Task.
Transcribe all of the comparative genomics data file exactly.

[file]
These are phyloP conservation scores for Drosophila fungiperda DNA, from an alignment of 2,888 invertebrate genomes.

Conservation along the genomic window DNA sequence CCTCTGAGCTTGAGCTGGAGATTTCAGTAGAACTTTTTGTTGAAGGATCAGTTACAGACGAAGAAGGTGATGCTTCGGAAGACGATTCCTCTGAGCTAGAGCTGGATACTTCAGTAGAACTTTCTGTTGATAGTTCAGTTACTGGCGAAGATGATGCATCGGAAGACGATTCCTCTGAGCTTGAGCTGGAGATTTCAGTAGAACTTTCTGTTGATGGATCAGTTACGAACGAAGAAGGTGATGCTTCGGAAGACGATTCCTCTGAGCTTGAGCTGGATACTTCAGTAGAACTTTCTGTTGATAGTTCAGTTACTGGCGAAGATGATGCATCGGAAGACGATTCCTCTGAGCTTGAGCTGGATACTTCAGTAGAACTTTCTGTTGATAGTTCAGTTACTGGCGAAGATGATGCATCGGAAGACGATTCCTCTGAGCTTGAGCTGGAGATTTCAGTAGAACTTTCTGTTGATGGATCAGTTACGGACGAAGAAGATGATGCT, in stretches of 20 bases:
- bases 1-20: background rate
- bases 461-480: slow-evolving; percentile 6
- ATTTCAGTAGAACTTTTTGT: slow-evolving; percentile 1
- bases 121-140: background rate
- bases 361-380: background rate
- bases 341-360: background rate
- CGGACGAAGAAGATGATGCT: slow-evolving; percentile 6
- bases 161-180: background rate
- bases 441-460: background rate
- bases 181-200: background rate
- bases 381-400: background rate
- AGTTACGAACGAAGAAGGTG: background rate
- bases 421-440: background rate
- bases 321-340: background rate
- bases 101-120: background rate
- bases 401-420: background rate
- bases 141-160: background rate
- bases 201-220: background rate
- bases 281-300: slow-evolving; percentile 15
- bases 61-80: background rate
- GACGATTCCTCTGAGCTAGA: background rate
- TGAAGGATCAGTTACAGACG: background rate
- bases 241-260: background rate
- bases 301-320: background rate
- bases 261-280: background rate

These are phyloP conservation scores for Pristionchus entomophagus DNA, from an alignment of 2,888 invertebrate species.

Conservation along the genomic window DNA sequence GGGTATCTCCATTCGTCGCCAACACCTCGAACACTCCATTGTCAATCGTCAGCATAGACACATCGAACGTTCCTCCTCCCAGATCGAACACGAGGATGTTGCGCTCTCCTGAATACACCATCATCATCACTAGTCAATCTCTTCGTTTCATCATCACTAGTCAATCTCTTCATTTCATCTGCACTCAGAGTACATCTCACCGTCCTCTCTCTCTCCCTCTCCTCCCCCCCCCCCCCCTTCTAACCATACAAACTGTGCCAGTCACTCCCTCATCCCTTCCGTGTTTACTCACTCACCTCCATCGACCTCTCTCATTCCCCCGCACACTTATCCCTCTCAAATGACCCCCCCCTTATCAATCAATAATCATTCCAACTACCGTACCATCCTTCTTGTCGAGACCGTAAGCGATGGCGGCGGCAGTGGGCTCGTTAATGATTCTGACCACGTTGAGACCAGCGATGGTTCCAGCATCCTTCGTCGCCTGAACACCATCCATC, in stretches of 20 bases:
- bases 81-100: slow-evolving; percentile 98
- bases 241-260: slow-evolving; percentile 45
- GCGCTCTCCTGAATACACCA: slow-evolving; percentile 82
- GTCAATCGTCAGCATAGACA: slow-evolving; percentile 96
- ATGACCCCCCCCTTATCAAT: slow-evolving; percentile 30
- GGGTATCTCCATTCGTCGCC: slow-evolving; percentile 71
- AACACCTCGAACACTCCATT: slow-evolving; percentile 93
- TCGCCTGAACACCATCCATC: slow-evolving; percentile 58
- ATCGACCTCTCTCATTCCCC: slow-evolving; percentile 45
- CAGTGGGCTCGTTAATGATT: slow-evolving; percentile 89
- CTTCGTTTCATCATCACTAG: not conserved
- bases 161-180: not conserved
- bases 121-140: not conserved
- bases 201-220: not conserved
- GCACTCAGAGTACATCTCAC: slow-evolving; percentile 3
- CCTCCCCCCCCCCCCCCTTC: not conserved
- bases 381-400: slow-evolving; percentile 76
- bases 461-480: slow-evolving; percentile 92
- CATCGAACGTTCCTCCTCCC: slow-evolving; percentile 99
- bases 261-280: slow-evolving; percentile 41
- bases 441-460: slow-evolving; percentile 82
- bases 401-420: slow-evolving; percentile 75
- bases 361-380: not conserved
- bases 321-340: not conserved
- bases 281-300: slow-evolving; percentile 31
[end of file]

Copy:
These are phyloP conservation scores for Drosophila fungiperda DNA, from an alignment of 2,888 invertebrate genomes.

Conservation along the genomic window DNA sequence CCTCTGAGCTTGAGCTGGAGATTTCAGTAGAACTTTTTGTTGAAGGATCAGTTACAGACGAAGAAGGTGATGCTTCGGAAGACGATTCCTCTGAGCTAGAGCTGGATACTTCAGTAGAACTTTCTGTTGATAGTTCAGTTACTGGCGAAGATGATGCATCGGAAGACGATTCCTCTGAGCTTGAGCTGGAGATTTCAGTAGAACTTTCTGTTGATGGATCAGTTACGAACGAAGAAGGTGATGCTTCGGAAGACGATTCCTCTGAGCTTGAGCTGGATACTTCAGTAGAACTTTCTGTTGATAGTTCAGTTACTGGCGAAGATGATGCATCGGAAGACGATTCCTCTGAGCTTGAGCTGGATACTTCAGTAGAACTTTCTGTTGATAGTTCAGTTACTGGCGAAGATGATGCATCGGAAGACGATTCCTCTGAGCTTGAGCTGGAGATTTCAGTAGAACTTTCTGTTGATGGATCAGTTACGGACGAAGAAGATGATGCT, in stretches of 20 bases:
- bases 1-20: background rate
- bases 461-480: slow-evolving; percentile 6
- ATTTCAGTAGAACTTTTTGT: slow-evolving; percentile 1
- bases 121-140: background rate
- bases 361-380: background rate
- bases 341-360: background rate
- CGGACGAAGAAGATGATGCT: slow-evolving; percentile 6
- bases 161-180: background rate
- bases 441-460: background rate
- bases 181-200: background rate
- bases 381-400: background rate
- AGTTACGAACGAAGAAGGTG: background rate
- bases 421-440: background rate
- bases 321-340: background rate
- bases 101-120: background rate
- bases 401-420: background rate
- bases 141-160: background rate
- bases 201-220: background rate
- bases 281-300: slow-evolving; percentile 15
- bases 61-80: background rate
- GACGATTCCTCTGAGCTAGA: background rate
- TGAAGGATCAGTTACAGACG: background rate
- bases 241-260: background rate
- bases 301-320: background rate
- bases 261-280: background rate

These are phyloP conservation scores for Pristionchus entomophagus DNA, from an alignment of 2,888 invertebrate species.

Conservation along the genomic window DNA sequence GGGTATCTCCATTCGTCGCCAACACCTCGAACACTCCATTGTCAATCGTCAGCATAGACACATCGAACGTTCCTCCTCCCAGATCGAACACGAGGATGTTGCGCTCTCCTGAATACACCATCATCATCACTAGTCAATCTCTTCGTTTCATCATCACTAGTCAATCTCTTCATTTCATCTGCACTCAGAGTACATCTCACCGTCCTCTCTCTCTCCCTCTCCTCCCCCCCCCCCCCCTTCTAACCATACAAACTGTGCCAGTCACTCCCTCATCCCTTCCGTGTTTACTCACTCACCTCCATCGACCTCTCTCATTCCCCCGCACACTTATCCCTCTCAAATGACCCCCCCCTTATCAATCAATAATCATTCCAACTACCGTACCATCCTTCTTGTCGAGACCGTAAGCGATGGCGGCGGCAGTGGGCTCGTTAATGATTCTGACCACGTTGAGACCAGCGATGGTTCCAGCATCCTTCGTCGCCTGAACACCATCCATC, in stretches of 20 bases:
- bases 81-100: slow-evolving; percentile 98
- bases 241-260: slow-evolving; percentile 45
- GCGCTCTCCTGAATACACCA: slow-evolving; percentile 82
- GTCAATCGTCAGCATAGACA: slow-evolving; percentile 96
- ATGACCCCCCCCTTATCAAT: slow-evolving; percentile 30
- GGGTATCTCCATTCGTCGCC: slow-evolving; percentile 71
- AACACCTCGAACACTCCATT: slow-evolving; percentile 93
- TCGCCTGAACACCATCCATC: slow-evolving; percentile 58
- ATCGACCTCTCTCATTCCCC: slow-evolving; percentile 45
- CAGTGGGCTCGTTAATGATT: slow-evolving; percentile 89
- CTTCGTTTCATCATCACTAG: not conserved
- bases 161-180: not conserved
- bases 121-140: not conserved
- bases 201-220: not conserved
- GCACTCAGAGTACATCTCAC: slow-evolving; percentile 3
- CCTCCCCCCCCCCCCCCTTC: not conserved
- bases 381-400: slow-evolving; percentile 76
- bases 461-480: slow-evolving; percentile 92
- CATCGAACGTTCCTCCTCCC: slow-evolving; percentile 99
- bases 261-280: slow-evolving; percentile 41
- bases 441-460: slow-evolving; percentile 82
- bases 401-420: slow-evolving; percentile 75
- bases 361-380: not conserved
- bases 321-340: not conserved
- bases 281-300: slow-evolving; percentile 31